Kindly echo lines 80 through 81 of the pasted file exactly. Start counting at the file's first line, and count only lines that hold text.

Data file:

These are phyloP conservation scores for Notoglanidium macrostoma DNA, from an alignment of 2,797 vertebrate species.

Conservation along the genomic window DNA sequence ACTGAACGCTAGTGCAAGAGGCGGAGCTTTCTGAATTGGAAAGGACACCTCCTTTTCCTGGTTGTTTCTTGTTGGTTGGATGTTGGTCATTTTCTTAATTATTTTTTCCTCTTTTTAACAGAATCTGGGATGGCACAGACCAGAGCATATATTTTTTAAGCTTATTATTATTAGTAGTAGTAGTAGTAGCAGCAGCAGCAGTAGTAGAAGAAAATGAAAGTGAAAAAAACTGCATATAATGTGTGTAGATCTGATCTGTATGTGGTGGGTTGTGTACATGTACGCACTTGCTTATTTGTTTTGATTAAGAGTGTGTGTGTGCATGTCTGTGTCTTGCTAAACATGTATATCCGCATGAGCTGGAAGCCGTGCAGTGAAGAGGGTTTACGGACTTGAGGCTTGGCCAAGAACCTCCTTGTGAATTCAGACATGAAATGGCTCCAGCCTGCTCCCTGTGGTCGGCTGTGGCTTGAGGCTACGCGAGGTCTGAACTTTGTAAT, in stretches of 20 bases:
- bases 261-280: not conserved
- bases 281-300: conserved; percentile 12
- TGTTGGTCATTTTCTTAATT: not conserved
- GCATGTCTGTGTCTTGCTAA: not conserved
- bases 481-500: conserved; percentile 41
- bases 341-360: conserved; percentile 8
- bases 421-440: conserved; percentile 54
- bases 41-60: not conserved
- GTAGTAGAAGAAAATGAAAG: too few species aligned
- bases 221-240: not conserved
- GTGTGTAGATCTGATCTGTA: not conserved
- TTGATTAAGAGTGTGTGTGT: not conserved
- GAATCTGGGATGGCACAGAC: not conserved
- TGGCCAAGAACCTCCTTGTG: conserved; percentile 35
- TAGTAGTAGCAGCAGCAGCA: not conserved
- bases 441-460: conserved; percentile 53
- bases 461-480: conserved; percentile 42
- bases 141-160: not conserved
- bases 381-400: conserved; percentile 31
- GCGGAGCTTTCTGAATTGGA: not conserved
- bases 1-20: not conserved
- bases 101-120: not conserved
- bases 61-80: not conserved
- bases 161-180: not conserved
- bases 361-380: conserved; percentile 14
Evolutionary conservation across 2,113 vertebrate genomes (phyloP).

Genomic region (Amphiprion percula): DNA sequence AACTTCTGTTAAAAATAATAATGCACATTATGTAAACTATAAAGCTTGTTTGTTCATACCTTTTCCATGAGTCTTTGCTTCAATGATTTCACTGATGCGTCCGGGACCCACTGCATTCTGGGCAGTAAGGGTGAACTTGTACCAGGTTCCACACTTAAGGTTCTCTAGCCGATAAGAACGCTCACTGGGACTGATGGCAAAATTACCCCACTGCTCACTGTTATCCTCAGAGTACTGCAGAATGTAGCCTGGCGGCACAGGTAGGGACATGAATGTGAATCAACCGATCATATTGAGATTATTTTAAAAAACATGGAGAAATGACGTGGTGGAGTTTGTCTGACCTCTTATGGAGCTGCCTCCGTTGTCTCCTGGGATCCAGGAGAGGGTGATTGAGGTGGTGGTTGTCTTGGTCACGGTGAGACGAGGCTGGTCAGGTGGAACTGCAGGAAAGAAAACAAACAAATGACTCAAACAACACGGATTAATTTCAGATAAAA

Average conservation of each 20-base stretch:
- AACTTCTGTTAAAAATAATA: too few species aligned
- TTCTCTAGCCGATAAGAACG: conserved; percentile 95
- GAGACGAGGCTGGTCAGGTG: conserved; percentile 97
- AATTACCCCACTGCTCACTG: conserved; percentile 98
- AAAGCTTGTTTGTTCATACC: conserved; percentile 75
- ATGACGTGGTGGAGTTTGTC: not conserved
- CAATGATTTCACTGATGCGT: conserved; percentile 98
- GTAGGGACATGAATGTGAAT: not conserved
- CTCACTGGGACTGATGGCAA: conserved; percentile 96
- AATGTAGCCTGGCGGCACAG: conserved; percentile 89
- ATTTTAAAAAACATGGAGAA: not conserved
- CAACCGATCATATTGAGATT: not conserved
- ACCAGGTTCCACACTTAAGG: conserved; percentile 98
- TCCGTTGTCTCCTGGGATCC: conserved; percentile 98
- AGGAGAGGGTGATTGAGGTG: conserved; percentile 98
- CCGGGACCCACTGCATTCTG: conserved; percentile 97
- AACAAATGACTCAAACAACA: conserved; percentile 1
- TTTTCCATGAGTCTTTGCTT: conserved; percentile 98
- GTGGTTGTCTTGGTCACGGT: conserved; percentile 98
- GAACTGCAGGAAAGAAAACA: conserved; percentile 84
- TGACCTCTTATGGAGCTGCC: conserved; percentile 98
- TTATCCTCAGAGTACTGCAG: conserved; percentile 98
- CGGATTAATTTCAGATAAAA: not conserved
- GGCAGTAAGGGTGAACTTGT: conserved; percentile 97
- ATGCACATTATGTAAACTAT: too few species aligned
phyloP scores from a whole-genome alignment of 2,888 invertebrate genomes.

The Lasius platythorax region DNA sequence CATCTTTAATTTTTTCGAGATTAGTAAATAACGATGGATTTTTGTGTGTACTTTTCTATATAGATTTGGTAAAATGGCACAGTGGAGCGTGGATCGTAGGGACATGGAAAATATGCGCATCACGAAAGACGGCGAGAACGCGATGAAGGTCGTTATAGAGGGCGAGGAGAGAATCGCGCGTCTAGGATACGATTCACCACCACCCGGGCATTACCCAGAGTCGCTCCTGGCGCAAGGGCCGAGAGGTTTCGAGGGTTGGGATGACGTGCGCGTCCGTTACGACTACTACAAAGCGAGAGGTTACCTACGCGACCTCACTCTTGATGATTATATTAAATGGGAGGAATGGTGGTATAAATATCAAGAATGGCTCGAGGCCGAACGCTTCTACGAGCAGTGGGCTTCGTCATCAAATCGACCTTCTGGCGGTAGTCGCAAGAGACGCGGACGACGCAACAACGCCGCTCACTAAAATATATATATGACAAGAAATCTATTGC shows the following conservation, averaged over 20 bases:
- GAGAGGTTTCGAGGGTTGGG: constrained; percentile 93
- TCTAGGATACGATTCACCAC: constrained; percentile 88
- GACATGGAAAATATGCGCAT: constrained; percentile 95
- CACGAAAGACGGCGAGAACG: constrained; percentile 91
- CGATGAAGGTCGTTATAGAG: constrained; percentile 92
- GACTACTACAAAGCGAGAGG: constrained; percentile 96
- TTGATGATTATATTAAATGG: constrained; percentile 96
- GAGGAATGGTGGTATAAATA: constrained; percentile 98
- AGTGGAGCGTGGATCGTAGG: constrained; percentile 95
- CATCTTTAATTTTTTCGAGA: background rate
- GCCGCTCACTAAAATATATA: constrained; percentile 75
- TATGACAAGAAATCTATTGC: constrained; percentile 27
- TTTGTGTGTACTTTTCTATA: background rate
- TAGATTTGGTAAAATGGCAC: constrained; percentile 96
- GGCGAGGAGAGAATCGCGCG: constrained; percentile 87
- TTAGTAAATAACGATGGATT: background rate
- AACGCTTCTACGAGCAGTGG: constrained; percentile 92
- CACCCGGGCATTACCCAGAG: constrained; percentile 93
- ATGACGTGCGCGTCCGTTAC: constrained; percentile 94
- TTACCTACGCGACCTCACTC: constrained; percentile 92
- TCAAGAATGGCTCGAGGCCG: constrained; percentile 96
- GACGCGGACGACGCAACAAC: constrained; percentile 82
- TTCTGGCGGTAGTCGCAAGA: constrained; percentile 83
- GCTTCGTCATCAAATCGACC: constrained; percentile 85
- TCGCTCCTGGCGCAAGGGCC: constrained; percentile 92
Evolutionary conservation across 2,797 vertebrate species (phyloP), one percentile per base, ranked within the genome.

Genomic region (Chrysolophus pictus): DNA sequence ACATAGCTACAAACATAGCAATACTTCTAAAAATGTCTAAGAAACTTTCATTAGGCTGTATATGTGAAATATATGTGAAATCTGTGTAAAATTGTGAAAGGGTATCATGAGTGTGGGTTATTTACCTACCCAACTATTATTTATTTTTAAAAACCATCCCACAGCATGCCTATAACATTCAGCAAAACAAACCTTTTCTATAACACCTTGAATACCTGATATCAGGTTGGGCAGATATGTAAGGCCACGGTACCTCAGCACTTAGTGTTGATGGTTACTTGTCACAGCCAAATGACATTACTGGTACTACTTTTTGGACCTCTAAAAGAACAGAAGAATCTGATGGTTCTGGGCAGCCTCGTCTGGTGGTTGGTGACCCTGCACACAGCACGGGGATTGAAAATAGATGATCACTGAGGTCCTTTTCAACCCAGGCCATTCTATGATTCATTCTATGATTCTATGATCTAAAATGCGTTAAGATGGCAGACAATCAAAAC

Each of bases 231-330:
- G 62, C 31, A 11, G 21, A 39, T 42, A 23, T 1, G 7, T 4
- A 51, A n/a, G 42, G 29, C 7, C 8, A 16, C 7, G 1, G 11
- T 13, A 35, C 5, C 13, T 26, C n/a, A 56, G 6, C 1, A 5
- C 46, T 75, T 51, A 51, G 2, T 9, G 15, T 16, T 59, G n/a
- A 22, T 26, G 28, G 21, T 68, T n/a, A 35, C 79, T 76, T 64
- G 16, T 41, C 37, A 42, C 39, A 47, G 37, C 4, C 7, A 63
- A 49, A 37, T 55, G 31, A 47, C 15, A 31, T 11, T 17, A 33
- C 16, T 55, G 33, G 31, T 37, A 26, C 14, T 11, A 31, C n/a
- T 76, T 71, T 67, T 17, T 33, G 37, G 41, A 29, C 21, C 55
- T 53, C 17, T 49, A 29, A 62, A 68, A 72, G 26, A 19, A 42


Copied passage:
- TTCTGGCGGTAGTCGCAAGA: constrained; percentile 83
- GCTTCGTCATCAAATCGACC: constrained; percentile 85